For the Celtics, both wins came down to their ability to force Miami into the Jimmy Butler show while limiting the overall impact of those around him.

But the Heat team Boston could see in the playoffs will be better than the squad that the C's faced earlier in the season. Miami has been a notoriously bad three-point shooting team for years. But after the All-Star break, the Heat averaged 15.5 made threes per game, which was fifth-best in the league. And their 40.8 percent shooting on threes after the break was tops in the league. 

The Celtics' starting five has been strong all season, and will look to continue along that path if the two meet up in the playoffs.

For Miami to pull off the upset, look for the Heat’s bench to play a major role. Miami’s second unit averages 41.3 points per game which ranks seventh in the NBA. They would face a Boston squad that’s allowing a league-low 33.6 bench points per game. Part of that strong defense after the break has been Boston’s board work. After the break, they have a rebounding percentage of .510 which ranks ninth in the league, while the Heat’s .496 rebounding percentage ranks 20th. 

PREDICTIONS FOR CELTICS-HEAT PLAYOFF SERIES

A. Sherrod Blakely: Miami is a better team now than it was during either of Boston’s two regular season wins. But Jayson Tatum’s meteoric rise combined with a healthy Kemba Walker will be too much for the Jimmy Butler-led Heat.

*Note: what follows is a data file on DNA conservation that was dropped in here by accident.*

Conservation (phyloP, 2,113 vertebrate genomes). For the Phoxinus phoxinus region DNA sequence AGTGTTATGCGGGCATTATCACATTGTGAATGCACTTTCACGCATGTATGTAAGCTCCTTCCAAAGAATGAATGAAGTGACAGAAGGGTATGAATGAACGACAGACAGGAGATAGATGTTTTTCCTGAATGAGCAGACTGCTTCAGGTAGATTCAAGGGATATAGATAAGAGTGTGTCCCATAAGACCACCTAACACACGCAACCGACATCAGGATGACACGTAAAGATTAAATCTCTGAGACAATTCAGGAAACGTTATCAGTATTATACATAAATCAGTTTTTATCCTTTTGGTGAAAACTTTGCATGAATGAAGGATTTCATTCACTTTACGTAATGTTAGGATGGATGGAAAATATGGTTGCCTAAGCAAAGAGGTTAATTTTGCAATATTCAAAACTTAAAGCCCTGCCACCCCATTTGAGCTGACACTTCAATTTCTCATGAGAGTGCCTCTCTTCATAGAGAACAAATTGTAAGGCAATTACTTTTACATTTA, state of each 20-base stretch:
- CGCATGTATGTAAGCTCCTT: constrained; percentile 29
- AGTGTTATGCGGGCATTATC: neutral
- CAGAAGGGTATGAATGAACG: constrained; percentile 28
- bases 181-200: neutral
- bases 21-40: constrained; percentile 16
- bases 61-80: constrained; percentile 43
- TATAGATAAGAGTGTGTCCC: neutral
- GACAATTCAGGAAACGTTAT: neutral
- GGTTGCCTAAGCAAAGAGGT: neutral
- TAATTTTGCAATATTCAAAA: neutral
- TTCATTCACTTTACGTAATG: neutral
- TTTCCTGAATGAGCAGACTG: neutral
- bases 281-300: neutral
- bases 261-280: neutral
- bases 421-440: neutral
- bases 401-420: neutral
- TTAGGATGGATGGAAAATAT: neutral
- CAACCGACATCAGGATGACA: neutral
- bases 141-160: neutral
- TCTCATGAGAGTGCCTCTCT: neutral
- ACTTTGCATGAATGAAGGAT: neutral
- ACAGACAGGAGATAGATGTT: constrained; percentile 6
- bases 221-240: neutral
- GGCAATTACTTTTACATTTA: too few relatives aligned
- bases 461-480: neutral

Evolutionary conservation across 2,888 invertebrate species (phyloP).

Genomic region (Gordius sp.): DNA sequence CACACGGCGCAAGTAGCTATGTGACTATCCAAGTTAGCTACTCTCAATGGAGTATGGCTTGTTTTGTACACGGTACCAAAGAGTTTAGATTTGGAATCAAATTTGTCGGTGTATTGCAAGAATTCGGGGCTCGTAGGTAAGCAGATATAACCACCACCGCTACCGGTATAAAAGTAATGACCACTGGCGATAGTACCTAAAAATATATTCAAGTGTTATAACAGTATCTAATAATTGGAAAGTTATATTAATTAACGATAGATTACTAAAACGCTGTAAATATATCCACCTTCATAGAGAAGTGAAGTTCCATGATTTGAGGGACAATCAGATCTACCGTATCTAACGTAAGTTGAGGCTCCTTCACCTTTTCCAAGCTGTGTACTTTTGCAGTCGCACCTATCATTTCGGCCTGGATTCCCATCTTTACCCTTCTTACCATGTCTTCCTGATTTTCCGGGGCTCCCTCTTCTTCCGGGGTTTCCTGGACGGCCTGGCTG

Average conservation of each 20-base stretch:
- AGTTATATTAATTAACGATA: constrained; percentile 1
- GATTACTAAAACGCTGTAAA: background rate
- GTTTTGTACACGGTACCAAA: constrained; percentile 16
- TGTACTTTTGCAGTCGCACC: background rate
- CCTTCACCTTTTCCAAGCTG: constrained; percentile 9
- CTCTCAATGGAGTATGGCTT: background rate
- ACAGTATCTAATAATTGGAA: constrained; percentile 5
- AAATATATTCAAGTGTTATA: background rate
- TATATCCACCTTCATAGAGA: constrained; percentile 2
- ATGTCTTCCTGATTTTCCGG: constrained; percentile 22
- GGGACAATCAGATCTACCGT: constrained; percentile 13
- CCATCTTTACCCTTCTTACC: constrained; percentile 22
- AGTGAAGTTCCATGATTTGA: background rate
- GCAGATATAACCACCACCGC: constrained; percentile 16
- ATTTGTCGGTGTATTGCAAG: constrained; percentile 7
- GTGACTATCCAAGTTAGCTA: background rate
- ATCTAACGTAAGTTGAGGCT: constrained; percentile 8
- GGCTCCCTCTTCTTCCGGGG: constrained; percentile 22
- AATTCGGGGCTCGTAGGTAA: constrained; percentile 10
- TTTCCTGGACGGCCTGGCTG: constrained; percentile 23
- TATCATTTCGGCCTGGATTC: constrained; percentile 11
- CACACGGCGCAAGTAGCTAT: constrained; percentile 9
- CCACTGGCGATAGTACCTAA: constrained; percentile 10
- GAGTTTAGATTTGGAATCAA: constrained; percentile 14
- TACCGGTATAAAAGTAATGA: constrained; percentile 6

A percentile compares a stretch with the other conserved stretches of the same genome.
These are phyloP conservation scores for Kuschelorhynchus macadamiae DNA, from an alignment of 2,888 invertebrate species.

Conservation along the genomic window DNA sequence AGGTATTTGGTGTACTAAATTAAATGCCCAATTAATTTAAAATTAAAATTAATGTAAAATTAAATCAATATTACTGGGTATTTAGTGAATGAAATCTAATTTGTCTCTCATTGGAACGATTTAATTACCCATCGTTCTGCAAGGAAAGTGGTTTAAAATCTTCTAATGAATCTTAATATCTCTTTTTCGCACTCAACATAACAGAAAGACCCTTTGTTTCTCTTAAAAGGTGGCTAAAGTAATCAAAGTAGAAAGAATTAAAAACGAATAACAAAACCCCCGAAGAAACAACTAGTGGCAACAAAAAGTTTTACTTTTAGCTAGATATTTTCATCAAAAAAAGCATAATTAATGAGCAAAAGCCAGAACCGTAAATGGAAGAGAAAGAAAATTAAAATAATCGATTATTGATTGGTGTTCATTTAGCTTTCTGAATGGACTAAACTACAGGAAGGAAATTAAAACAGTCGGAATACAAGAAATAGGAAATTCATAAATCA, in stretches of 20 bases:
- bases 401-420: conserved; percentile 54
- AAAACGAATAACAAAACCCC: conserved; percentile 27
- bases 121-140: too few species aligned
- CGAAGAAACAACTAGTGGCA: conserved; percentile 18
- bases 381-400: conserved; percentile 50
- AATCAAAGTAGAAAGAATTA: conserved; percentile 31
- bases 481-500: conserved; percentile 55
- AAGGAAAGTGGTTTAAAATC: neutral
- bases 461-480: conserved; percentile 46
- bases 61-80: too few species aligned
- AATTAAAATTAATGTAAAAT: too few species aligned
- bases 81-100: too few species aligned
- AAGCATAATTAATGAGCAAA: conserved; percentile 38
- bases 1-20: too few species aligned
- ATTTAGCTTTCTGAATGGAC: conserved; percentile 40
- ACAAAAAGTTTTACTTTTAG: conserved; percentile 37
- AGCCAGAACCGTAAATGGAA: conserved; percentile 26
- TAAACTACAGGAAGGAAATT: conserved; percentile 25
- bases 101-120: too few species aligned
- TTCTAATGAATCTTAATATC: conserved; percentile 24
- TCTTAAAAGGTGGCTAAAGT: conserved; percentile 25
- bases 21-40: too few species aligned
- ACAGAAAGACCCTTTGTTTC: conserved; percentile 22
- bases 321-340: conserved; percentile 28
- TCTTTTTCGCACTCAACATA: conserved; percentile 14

Prediction: Celtics in 5 games

Chris Forsberg: The Heat look a little different than the team Boston toppled twice in the regular season and added veteran, playoff-tested experience in Andre Iguodala and Jae Crowder. While Jimmy Butler has a penchant for the big stage, he wasn’t able to get a loaded Philly roster out of the second round a year ago.

The task will be even more difficult here and Miami’s younger players will be challenged to maintain their regular-season production. If healthy, the Celtics have more pure talent overall and match up well against Miami’s small-ball ways.

Prediction: Celtics in 5 games

DJ Bean: We've seen Jimmy Butler's numbers drop in the postseason before, and while Bam Adebayo's a stud, they'd have the same problem virtually every team in the East will have: they just don't have the sheer number of stars Boston does. 

Prediction: Celtics in 5 or 6 games

Kara Lawson writes heartfelt tribute to Celtics after landing Duke job

Kara Lawson writes heartfelt tribute to Celtics after landing Duke job